For those of you who believe that Libertarians focus too much on the War on (Some) Drugs, perhaps it’s time to pay attention to the escalating violence in Mexico which is spilling over into the U.S.
PHOENIX (Reuters) – Hit men dressed in fake police tactical gear burst into a home in Phoenix, rake it with gunfire and execute a man.
Armed kidnappers snatch victims from cars and even a local shopping mall across the Phoenix valley for ransom, turning the sun-baked city into the “kidnap capital” of the United States.
Violence of this kind is common in Mexico where drug cartel abductions and executions are a daily feature of a raging drug war that claimed 6,000 lives south of the border last year.
But U.S. authorities now fear that violent crime is beginning to bleed over the porous Mexico border and take hold here.
“The fight in Mexico is about domination of the smuggling corridors and those corridors don’t stop at the border,” Arizona Attorney General Terry Goddard said.
Execution style murders, violent home invasions, and a spiraling kidnap rate in Phoenix — where police reported an average of one abduction a day last year linked to Mexican crime — are not the only examples along the border.
This is so disturbing on so many levels. In a time when SWAT teams conduct midnight no-knock raids (sometimes on the wrong home) on unsuspecting occupants, its especially distressing to think that even if the occupants comprehend an announcement and see that the intruders are wearing police gear that the occupants must then determine if the intruders are in-fact who they say they are. Either way, all parties involved are placed in a dangerous situation.
What is a resident to do?
To surrender is to take the chance that the intruders are the police. If s/he is wrong, s/he risks kidnapping, robbery, raping, torture, and/or death.
To stand one’s ground and take the chance that the intruders are not the police escalates the situation which can result in death and/or loss of freedom (imprisonment).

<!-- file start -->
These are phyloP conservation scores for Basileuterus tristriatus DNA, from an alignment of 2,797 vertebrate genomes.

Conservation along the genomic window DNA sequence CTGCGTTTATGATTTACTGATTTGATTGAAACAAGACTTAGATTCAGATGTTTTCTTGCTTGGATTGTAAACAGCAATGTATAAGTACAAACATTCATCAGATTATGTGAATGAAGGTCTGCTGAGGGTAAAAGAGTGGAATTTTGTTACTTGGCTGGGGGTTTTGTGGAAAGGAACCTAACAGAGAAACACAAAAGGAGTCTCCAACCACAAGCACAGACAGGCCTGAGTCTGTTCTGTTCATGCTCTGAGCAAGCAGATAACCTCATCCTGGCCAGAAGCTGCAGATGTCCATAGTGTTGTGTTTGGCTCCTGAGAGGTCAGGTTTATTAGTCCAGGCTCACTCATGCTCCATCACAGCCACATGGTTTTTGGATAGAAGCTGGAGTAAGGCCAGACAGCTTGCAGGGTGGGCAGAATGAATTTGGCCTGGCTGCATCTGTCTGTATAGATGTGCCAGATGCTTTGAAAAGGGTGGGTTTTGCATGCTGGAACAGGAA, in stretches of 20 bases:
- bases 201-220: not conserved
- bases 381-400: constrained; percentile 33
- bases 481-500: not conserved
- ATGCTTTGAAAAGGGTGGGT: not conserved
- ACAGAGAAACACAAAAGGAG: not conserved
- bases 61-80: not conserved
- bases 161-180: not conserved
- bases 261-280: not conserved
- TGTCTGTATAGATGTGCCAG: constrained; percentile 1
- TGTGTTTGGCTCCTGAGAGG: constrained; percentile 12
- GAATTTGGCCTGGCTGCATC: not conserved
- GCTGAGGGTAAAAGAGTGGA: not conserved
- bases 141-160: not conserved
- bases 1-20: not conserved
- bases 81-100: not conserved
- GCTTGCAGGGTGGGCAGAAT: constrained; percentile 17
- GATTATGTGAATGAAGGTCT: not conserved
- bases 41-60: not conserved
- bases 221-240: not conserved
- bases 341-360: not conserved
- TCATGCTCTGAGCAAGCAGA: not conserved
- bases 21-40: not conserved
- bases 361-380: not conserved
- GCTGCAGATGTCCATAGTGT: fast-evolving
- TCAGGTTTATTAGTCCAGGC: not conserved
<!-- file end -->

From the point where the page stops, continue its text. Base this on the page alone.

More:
This potential for confusion in itself suggests to me that all SWAT drug raids should be immediately halted at least until this spillover along the Mexican border is under control. The question is: how?
Conservatives suggest building a fence or wall along the border. While this approach might slow down the flow of drug and people trafficking, this in itself does not deal with the root problems and would not stop the spillover. If drugs can get past the walls of a maximum security prison, how is it possible to believe that a wall would prevent drugs from making their way into our country?
Some on the Left believe that greater gun control measures would make acquiring firearms more difficult for the drug cartels. Besides the obvious infringements against the Second Amendment, the bad guys always manage to get their weapons of choice. This approach also does not deal with the root of the problem.
This brings me to the root of the problem:
While some Americans may feel victimized by the spillover of violence, others are contributing to it. Americans provide 95 percent of the weapons used by the cartel, according to U.S. authorities. And Americans are the cartels’ best customers, sending an estimated $28.5 billion in drug-sale proceeds across the Mexico border each year.
As long as there is a demand for these drugs, there will be someone willing to supply these drugs. In the days of Prohibition, Al Capone supplied a particular demand; today this demand is supplied by Jack Daniels, Anheuser-Busch, and many thousands of others. When Anheuser-Busch has a dispute with competitors or customers, the dispute is settled in a court of law rather than the streets. There is every reason to believe that lifting drug prohibition would work the same way.